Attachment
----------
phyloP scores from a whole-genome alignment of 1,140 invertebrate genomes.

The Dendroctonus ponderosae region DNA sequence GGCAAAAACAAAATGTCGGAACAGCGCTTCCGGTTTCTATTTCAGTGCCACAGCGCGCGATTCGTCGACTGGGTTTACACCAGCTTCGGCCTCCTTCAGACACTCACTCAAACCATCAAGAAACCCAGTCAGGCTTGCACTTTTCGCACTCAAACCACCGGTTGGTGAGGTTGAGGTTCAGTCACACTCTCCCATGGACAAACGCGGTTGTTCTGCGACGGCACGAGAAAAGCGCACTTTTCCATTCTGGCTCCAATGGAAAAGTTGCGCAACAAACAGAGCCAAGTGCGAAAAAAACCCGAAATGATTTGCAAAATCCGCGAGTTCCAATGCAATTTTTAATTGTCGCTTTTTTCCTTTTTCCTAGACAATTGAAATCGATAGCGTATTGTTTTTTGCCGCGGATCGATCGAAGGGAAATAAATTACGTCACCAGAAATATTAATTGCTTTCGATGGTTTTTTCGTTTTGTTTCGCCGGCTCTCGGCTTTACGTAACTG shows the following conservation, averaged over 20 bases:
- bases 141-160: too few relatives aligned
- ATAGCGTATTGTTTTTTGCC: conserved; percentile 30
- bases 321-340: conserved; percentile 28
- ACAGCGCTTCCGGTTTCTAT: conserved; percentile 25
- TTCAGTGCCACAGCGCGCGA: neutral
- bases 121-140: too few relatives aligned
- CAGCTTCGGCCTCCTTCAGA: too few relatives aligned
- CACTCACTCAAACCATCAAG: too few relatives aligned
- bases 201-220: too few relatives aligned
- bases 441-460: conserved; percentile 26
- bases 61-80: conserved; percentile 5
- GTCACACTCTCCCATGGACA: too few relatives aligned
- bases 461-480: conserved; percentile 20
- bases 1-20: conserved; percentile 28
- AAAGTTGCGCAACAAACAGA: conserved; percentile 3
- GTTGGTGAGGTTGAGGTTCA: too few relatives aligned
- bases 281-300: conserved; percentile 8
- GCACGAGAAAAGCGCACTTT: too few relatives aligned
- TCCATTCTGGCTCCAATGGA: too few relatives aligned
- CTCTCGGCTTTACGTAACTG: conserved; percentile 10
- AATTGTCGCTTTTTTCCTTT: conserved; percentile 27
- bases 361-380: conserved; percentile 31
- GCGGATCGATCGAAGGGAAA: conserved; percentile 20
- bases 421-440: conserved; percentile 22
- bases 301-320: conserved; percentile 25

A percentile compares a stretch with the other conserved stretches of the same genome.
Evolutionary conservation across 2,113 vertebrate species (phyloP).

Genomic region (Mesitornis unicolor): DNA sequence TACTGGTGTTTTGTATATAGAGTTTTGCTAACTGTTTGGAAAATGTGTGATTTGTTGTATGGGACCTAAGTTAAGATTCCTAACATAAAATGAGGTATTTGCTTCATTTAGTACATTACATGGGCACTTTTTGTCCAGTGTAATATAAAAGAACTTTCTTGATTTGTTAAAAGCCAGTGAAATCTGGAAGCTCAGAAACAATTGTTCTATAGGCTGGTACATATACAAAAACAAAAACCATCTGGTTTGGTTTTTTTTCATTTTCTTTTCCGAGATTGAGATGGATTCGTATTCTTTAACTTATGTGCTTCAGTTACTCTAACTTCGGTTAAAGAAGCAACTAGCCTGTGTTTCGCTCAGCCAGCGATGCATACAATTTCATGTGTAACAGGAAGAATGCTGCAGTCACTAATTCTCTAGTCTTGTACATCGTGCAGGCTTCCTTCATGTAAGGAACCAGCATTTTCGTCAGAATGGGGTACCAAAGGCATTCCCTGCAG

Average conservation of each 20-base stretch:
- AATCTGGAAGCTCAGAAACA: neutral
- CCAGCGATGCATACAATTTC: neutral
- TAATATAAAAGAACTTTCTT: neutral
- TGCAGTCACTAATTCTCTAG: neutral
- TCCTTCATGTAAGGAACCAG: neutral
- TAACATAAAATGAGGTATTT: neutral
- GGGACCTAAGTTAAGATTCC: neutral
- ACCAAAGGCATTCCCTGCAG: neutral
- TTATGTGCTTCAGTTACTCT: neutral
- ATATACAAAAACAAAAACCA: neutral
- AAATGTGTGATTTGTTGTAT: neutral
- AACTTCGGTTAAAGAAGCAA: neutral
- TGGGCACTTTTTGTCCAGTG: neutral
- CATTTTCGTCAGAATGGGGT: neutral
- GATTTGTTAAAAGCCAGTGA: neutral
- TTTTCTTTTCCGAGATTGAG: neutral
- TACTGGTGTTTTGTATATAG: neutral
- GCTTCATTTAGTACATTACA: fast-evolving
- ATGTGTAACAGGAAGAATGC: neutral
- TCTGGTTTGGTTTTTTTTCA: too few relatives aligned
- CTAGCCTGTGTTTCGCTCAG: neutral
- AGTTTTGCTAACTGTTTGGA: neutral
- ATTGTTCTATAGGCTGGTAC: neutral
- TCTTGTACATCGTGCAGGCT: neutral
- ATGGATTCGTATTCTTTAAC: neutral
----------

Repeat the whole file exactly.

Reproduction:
phyloP scores from a whole-genome alignment of 1,140 invertebrate genomes.

The Dendroctonus ponderosae region DNA sequence GGCAAAAACAAAATGTCGGAACAGCGCTTCCGGTTTCTATTTCAGTGCCACAGCGCGCGATTCGTCGACTGGGTTTACACCAGCTTCGGCCTCCTTCAGACACTCACTCAAACCATCAAGAAACCCAGTCAGGCTTGCACTTTTCGCACTCAAACCACCGGTTGGTGAGGTTGAGGTTCAGTCACACTCTCCCATGGACAAACGCGGTTGTTCTGCGACGGCACGAGAAAAGCGCACTTTTCCATTCTGGCTCCAATGGAAAAGTTGCGCAACAAACAGAGCCAAGTGCGAAAAAAACCCGAAATGATTTGCAAAATCCGCGAGTTCCAATGCAATTTTTAATTGTCGCTTTTTTCCTTTTTCCTAGACAATTGAAATCGATAGCGTATTGTTTTTTGCCGCGGATCGATCGAAGGGAAATAAATTACGTCACCAGAAATATTAATTGCTTTCGATGGTTTTTTCGTTTTGTTTCGCCGGCTCTCGGCTTTACGTAACTG shows the following conservation, averaged over 20 bases:
- bases 141-160: too few relatives aligned
- ATAGCGTATTGTTTTTTGCC: conserved; percentile 30
- bases 321-340: conserved; percentile 28
- ACAGCGCTTCCGGTTTCTAT: conserved; percentile 25
- TTCAGTGCCACAGCGCGCGA: neutral
- bases 121-140: too few relatives aligned
- CAGCTTCGGCCTCCTTCAGA: too few relatives aligned
- CACTCACTCAAACCATCAAG: too few relatives aligned
- bases 201-220: too few relatives aligned
- bases 441-460: conserved; percentile 26
- bases 61-80: conserved; percentile 5
- GTCACACTCTCCCATGGACA: too few relatives aligned
- bases 461-480: conserved; percentile 20
- bases 1-20: conserved; percentile 28
- AAAGTTGCGCAACAAACAGA: conserved; percentile 3
- GTTGGTGAGGTTGAGGTTCA: too few relatives aligned
- bases 281-300: conserved; percentile 8
- GCACGAGAAAAGCGCACTTT: too few relatives aligned
- TCCATTCTGGCTCCAATGGA: too few relatives aligned
- CTCTCGGCTTTACGTAACTG: conserved; percentile 10
- AATTGTCGCTTTTTTCCTTT: conserved; percentile 27
- bases 361-380: conserved; percentile 31
- GCGGATCGATCGAAGGGAAA: conserved; percentile 20
- bases 421-440: conserved; percentile 22
- bases 301-320: conserved; percentile 25

A percentile compares a stretch with the other conserved stretches of the same genome.
Evolutionary conservation across 2,113 vertebrate species (phyloP).

Genomic region (Mesitornis unicolor): DNA sequence TACTGGTGTTTTGTATATAGAGTTTTGCTAACTGTTTGGAAAATGTGTGATTTGTTGTATGGGACCTAAGTTAAGATTCCTAACATAAAATGAGGTATTTGCTTCATTTAGTACATTACATGGGCACTTTTTGTCCAGTGTAATATAAAAGAACTTTCTTGATTTGTTAAAAGCCAGTGAAATCTGGAAGCTCAGAAACAATTGTTCTATAGGCTGGTACATATACAAAAACAAAAACCATCTGGTTTGGTTTTTTTTCATTTTCTTTTCCGAGATTGAGATGGATTCGTATTCTTTAACTTATGTGCTTCAGTTACTCTAACTTCGGTTAAAGAAGCAACTAGCCTGTGTTTCGCTCAGCCAGCGATGCATACAATTTCATGTGTAACAGGAAGAATGCTGCAGTCACTAATTCTCTAGTCTTGTACATCGTGCAGGCTTCCTTCATGTAAGGAACCAGCATTTTCGTCAGAATGGGGTACCAAAGGCATTCCCTGCAG

Average conservation of each 20-base stretch:
- AATCTGGAAGCTCAGAAACA: neutral
- CCAGCGATGCATACAATTTC: neutral
- TAATATAAAAGAACTTTCTT: neutral
- TGCAGTCACTAATTCTCTAG: neutral
- TCCTTCATGTAAGGAACCAG: neutral
- TAACATAAAATGAGGTATTT: neutral
- GGGACCTAAGTTAAGATTCC: neutral
- ACCAAAGGCATTCCCTGCAG: neutral
- TTATGTGCTTCAGTTACTCT: neutral
- ATATACAAAAACAAAAACCA: neutral
- AAATGTGTGATTTGTTGTAT: neutral
- AACTTCGGTTAAAGAAGCAA: neutral
- TGGGCACTTTTTGTCCAGTG: neutral
- CATTTTCGTCAGAATGGGGT: neutral
- GATTTGTTAAAAGCCAGTGA: neutral
- TTTTCTTTTCCGAGATTGAG: neutral
- TACTGGTGTTTTGTATATAG: neutral
- GCTTCATTTAGTACATTACA: fast-evolving
- ATGTGTAACAGGAAGAATGC: neutral
- TCTGGTTTGGTTTTTTTTCA: too few relatives aligned
- CTAGCCTGTGTTTCGCTCAG: neutral
- AGTTTTGCTAACTGTTTGGA: neutral
- ATTGTTCTATAGGCTGGTAC: neutral
- TCTTGTACATCGTGCAGGCT: neutral
- ATGGATTCGTATTCTTTAAC: neutral